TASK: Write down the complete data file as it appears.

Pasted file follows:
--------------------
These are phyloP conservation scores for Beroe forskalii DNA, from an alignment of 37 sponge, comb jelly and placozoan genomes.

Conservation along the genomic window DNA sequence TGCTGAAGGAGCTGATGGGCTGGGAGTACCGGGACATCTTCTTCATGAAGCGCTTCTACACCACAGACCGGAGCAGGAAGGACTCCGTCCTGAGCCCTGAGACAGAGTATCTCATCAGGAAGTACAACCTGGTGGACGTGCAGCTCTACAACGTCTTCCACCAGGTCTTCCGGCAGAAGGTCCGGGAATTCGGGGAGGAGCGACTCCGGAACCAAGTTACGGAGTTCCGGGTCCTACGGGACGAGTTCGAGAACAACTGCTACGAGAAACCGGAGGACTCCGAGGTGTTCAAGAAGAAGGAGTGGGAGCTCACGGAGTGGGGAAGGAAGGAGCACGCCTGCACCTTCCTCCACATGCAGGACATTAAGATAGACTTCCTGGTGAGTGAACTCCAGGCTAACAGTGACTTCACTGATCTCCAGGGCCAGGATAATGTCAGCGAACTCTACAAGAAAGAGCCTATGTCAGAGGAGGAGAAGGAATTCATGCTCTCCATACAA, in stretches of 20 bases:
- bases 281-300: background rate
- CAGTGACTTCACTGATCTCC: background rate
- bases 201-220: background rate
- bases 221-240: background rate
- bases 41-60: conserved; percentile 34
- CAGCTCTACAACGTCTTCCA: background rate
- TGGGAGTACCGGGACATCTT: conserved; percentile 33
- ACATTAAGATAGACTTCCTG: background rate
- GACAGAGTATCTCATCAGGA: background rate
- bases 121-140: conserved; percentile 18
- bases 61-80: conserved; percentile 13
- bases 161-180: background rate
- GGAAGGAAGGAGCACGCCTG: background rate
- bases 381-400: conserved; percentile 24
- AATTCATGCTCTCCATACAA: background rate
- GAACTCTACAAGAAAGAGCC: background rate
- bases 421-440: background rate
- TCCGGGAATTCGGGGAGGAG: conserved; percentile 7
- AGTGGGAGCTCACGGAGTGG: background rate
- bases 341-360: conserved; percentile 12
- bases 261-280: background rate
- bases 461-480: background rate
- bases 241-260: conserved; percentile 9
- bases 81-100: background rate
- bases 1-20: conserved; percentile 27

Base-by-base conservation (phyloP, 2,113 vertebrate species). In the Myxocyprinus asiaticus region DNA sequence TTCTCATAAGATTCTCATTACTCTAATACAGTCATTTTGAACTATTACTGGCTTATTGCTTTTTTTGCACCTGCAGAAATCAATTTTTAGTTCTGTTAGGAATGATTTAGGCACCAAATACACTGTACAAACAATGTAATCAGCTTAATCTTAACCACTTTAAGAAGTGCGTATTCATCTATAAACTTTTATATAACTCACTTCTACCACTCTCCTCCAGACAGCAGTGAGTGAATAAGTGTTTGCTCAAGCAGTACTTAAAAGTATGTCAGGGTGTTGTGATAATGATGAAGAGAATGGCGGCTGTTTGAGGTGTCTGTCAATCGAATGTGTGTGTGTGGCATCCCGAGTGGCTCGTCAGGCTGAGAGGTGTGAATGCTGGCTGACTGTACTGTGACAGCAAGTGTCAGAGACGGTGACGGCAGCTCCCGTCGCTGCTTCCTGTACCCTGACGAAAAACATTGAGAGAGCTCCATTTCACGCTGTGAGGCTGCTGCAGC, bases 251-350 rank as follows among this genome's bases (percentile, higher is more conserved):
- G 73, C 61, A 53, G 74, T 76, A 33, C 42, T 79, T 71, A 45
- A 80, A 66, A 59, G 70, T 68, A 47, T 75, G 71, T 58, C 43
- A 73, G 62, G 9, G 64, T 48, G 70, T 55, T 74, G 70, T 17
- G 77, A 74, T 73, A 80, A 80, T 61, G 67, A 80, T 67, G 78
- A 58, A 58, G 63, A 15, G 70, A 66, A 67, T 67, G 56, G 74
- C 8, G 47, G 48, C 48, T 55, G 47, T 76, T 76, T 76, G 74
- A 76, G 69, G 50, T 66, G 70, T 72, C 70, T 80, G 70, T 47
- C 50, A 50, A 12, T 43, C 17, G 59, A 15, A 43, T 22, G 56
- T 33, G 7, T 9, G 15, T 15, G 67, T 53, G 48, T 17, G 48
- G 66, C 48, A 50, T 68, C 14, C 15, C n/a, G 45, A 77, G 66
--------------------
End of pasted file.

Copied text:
These are phyloP conservation scores for Beroe forskalii DNA, from an alignment of 37 sponge, comb jelly and placozoan genomes.

Conservation along the genomic window DNA sequence TGCTGAAGGAGCTGATGGGCTGGGAGTACCGGGACATCTTCTTCATGAAGCGCTTCTACACCACAGACCGGAGCAGGAAGGACTCCGTCCTGAGCCCTGAGACAGAGTATCTCATCAGGAAGTACAACCTGGTGGACGTGCAGCTCTACAACGTCTTCCACCAGGTCTTCCGGCAGAAGGTCCGGGAATTCGGGGAGGAGCGACTCCGGAACCAAGTTACGGAGTTCCGGGTCCTACGGGACGAGTTCGAGAACAACTGCTACGAGAAACCGGAGGACTCCGAGGTGTTCAAGAAGAAGGAGTGGGAGCTCACGGAGTGGGGAAGGAAGGAGCACGCCTGCACCTTCCTCCACATGCAGGACATTAAGATAGACTTCCTGGTGAGTGAACTCCAGGCTAACAGTGACTTCACTGATCTCCAGGGCCAGGATAATGTCAGCGAACTCTACAAGAAAGAGCCTATGTCAGAGGAGGAGAAGGAATTCATGCTCTCCATACAA, in stretches of 20 bases:
- bases 281-300: background rate
- CAGTGACTTCACTGATCTCC: background rate
- bases 201-220: background rate
- bases 221-240: background rate
- bases 41-60: conserved; percentile 34
- CAGCTCTACAACGTCTTCCA: background rate
- TGGGAGTACCGGGACATCTT: conserved; percentile 33
- ACATTAAGATAGACTTCCTG: background rate
- GACAGAGTATCTCATCAGGA: background rate
- bases 121-140: conserved; percentile 18
- bases 61-80: conserved; percentile 13
- bases 161-180: background rate
- GGAAGGAAGGAGCACGCCTG: background rate
- bases 381-400: conserved; percentile 24
- AATTCATGCTCTCCATACAA: background rate
- GAACTCTACAAGAAAGAGCC: background rate
- bases 421-440: background rate
- TCCGGGAATTCGGGGAGGAG: conserved; percentile 7
- AGTGGGAGCTCACGGAGTGG: background rate
- bases 341-360: conserved; percentile 12
- bases 261-280: background rate
- bases 461-480: background rate
- bases 241-260: conserved; percentile 9
- bases 81-100: background rate
- bases 1-20: conserved; percentile 27

Base-by-base conservation (phyloP, 2,113 vertebrate species). In the Myxocyprinus asiaticus region DNA sequence TTCTCATAAGATTCTCATTACTCTAATACAGTCATTTTGAACTATTACTGGCTTATTGCTTTTTTTGCACCTGCAGAAATCAATTTTTAGTTCTGTTAGGAATGATTTAGGCACCAAATACACTGTACAAACAATGTAATCAGCTTAATCTTAACCACTTTAAGAAGTGCGTATTCATCTATAAACTTTTATATAACTCACTTCTACCACTCTCCTCCAGACAGCAGTGAGTGAATAAGTGTTTGCTCAAGCAGTACTTAAAAGTATGTCAGGGTGTTGTGATAATGATGAAGAGAATGGCGGCTGTTTGAGGTGTCTGTCAATCGAATGTGTGTGTGTGGCATCCCGAGTGGCTCGTCAGGCTGAGAGGTGTGAATGCTGGCTGACTGTACTGTGACAGCAAGTGTCAGAGACGGTGACGGCAGCTCCCGTCGCTGCTTCCTGTACCCTGACGAAAAACATTGAGAGAGCTCCATTTCACGCTGTGAGGCTGCTGCAGC, bases 251-350 rank as follows among this genome's bases (percentile, higher is more conserved):
- G 73, C 61, A 53, G 74, T 76, A 33, C 42, T 79, T 71, A 45
- A 80, A 66, A 59, G 70, T 68, A 47, T 75, G 71, T 58, C 43
- A 73, G 62, G 9, G 64, T 48, G 70, T 55, T 74, G 70, T 17
- G 77, A 74, T 73, A 80, A 80, T 61, G 67, A 80, T 67, G 78
- A 58, A 58, G 63, A 15, G 70, A 66, A 67, T 67, G 56, G 74
- C 8, G 47, G 48, C 48, T 55, G 47, T 76, T 76, T 76, G 74
- A 76, G 69, G 50, T 66, G 70, T 72, C 70, T 80, G 70, T 47
- C 50, A 50, A 12, T 43, C 17, G 59, A 15, A 43, T 22, G 56
- T 33, G 7, T 9, G 15, T 15, G 67, T 53, G 48, T 17, G 48
- G 66, C 48, A 50, T 68, C 14, C 15, C n/a, G 45, A 77, G 66